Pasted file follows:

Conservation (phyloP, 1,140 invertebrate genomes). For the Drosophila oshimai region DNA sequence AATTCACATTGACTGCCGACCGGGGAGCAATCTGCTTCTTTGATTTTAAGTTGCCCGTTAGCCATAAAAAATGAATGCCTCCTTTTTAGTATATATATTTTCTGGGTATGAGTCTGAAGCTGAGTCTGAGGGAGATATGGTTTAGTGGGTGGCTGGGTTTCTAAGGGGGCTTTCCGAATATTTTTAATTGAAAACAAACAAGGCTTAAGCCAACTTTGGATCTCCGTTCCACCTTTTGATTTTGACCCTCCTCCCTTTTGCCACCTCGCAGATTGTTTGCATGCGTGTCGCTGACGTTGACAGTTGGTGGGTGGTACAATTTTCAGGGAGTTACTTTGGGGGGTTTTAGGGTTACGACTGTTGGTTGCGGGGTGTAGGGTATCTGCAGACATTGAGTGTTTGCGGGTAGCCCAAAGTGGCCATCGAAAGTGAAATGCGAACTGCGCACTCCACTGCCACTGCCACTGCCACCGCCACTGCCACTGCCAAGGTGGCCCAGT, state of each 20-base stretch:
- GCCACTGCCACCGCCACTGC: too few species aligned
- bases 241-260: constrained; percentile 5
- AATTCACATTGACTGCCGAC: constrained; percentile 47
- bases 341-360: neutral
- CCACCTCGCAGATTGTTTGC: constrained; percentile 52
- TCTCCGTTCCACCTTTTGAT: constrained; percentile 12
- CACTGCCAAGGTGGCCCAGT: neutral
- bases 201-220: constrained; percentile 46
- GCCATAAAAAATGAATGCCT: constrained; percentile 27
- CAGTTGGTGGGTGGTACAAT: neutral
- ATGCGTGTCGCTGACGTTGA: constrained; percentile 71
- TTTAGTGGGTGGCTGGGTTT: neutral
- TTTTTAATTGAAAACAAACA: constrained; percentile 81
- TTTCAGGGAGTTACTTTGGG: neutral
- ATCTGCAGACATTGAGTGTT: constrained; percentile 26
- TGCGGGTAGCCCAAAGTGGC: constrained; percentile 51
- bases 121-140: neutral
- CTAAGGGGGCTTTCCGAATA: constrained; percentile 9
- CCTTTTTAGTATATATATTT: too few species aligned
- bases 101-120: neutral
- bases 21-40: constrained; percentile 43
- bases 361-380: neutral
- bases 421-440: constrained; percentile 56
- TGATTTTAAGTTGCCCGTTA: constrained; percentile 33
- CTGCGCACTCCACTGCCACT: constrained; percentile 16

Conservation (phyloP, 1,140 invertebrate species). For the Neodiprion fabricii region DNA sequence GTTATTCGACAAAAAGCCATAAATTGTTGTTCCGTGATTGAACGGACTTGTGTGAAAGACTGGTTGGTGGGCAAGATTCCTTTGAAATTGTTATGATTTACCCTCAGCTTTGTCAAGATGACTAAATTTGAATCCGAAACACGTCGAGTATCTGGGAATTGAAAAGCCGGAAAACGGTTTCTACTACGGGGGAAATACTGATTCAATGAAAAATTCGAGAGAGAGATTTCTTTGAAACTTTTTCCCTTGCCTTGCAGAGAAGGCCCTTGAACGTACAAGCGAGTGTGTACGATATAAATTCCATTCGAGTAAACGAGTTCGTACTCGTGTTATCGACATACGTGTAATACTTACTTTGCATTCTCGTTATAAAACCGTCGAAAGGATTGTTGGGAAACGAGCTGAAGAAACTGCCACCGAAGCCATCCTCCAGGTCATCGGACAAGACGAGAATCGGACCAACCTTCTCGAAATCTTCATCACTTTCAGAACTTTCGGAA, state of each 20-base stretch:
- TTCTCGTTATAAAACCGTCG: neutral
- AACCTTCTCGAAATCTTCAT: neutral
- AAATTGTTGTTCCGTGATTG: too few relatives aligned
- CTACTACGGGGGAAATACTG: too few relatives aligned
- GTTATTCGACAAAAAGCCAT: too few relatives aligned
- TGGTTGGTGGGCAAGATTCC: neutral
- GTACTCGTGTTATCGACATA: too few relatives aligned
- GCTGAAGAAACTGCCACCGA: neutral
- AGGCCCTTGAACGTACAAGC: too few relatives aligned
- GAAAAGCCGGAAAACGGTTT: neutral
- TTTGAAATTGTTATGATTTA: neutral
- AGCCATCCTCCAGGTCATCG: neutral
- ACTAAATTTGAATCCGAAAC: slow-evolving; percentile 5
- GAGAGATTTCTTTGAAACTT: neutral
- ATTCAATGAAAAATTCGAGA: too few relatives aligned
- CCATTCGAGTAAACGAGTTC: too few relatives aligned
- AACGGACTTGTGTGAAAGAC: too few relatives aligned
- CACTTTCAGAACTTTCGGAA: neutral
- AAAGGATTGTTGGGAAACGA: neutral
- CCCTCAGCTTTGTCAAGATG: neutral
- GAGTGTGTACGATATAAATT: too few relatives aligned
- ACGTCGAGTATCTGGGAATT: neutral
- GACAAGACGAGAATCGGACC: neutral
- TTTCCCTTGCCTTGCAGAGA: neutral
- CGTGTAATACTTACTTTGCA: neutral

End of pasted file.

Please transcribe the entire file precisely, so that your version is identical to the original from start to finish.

Conservation (phyloP, 1,140 invertebrate genomes). For the Drosophila oshimai region DNA sequence AATTCACATTGACTGCCGACCGGGGAGCAATCTGCTTCTTTGATTTTAAGTTGCCCGTTAGCCATAAAAAATGAATGCCTCCTTTTTAGTATATATATTTTCTGGGTATGAGTCTGAAGCTGAGTCTGAGGGAGATATGGTTTAGTGGGTGGCTGGGTTTCTAAGGGGGCTTTCCGAATATTTTTAATTGAAAACAAACAAGGCTTAAGCCAACTTTGGATCTCCGTTCCACCTTTTGATTTTGACCCTCCTCCCTTTTGCCACCTCGCAGATTGTTTGCATGCGTGTCGCTGACGTTGACAGTTGGTGGGTGGTACAATTTTCAGGGAGTTACTTTGGGGGGTTTTAGGGTTACGACTGTTGGTTGCGGGGTGTAGGGTATCTGCAGACATTGAGTGTTTGCGGGTAGCCCAAAGTGGCCATCGAAAGTGAAATGCGAACTGCGCACTCCACTGCCACTGCCACTGCCACCGCCACTGCCACTGCCAAGGTGGCCCAGT, state of each 20-base stretch:
- GCCACTGCCACCGCCACTGC: too few species aligned
- bases 241-260: constrained; percentile 5
- AATTCACATTGACTGCCGAC: constrained; percentile 47
- bases 341-360: neutral
- CCACCTCGCAGATTGTTTGC: constrained; percentile 52
- TCTCCGTTCCACCTTTTGAT: constrained; percentile 12
- CACTGCCAAGGTGGCCCAGT: neutral
- bases 201-220: constrained; percentile 46
- GCCATAAAAAATGAATGCCT: constrained; percentile 27
- CAGTTGGTGGGTGGTACAAT: neutral
- ATGCGTGTCGCTGACGTTGA: constrained; percentile 71
- TTTAGTGGGTGGCTGGGTTT: neutral
- TTTTTAATTGAAAACAAACA: constrained; percentile 81
- TTTCAGGGAGTTACTTTGGG: neutral
- ATCTGCAGACATTGAGTGTT: constrained; percentile 26
- TGCGGGTAGCCCAAAGTGGC: constrained; percentile 51
- bases 121-140: neutral
- CTAAGGGGGCTTTCCGAATA: constrained; percentile 9
- CCTTTTTAGTATATATATTT: too few species aligned
- bases 101-120: neutral
- bases 21-40: constrained; percentile 43
- bases 361-380: neutral
- bases 421-440: constrained; percentile 56
- TGATTTTAAGTTGCCCGTTA: constrained; percentile 33
- CTGCGCACTCCACTGCCACT: constrained; percentile 16

Conservation (phyloP, 1,140 invertebrate species). For the Neodiprion fabricii region DNA sequence GTTATTCGACAAAAAGCCATAAATTGTTGTTCCGTGATTGAACGGACTTGTGTGAAAGACTGGTTGGTGGGCAAGATTCCTTTGAAATTGTTATGATTTACCCTCAGCTTTGTCAAGATGACTAAATTTGAATCCGAAACACGTCGAGTATCTGGGAATTGAAAAGCCGGAAAACGGTTTCTACTACGGGGGAAATACTGATTCAATGAAAAATTCGAGAGAGAGATTTCTTTGAAACTTTTTCCCTTGCCTTGCAGAGAAGGCCCTTGAACGTACAAGCGAGTGTGTACGATATAAATTCCATTCGAGTAAACGAGTTCGTACTCGTGTTATCGACATACGTGTAATACTTACTTTGCATTCTCGTTATAAAACCGTCGAAAGGATTGTTGGGAAACGAGCTGAAGAAACTGCCACCGAAGCCATCCTCCAGGTCATCGGACAAGACGAGAATCGGACCAACCTTCTCGAAATCTTCATCACTTTCAGAACTTTCGGAA, state of each 20-base stretch:
- TTCTCGTTATAAAACCGTCG: neutral
- AACCTTCTCGAAATCTTCAT: neutral
- AAATTGTTGTTCCGTGATTG: too few relatives aligned
- CTACTACGGGGGAAATACTG: too few relatives aligned
- GTTATTCGACAAAAAGCCAT: too few relatives aligned
- TGGTTGGTGGGCAAGATTCC: neutral
- GTACTCGTGTTATCGACATA: too few relatives aligned
- GCTGAAGAAACTGCCACCGA: neutral
- AGGCCCTTGAACGTACAAGC: too few relatives aligned
- GAAAAGCCGGAAAACGGTTT: neutral
- TTTGAAATTGTTATGATTTA: neutral
- AGCCATCCTCCAGGTCATCG: neutral
- ACTAAATTTGAATCCGAAAC: slow-evolving; percentile 5
- GAGAGATTTCTTTGAAACTT: neutral
- ATTCAATGAAAAATTCGAGA: too few relatives aligned
- CCATTCGAGTAAACGAGTTC: too few relatives aligned
- AACGGACTTGTGTGAAAGAC: too few relatives aligned
- CACTTTCAGAACTTTCGGAA: neutral
- AAAGGATTGTTGGGAAACGA: neutral
- CCCTCAGCTTTGTCAAGATG: neutral
- GAGTGTGTACGATATAAATT: too few relatives aligned
- ACGTCGAGTATCTGGGAATT: neutral
- GACAAGACGAGAATCGGACC: neutral
- TTTCCCTTGCCTTGCAGAGA: neutral
- CGTGTAATACTTACTTTGCA: neutral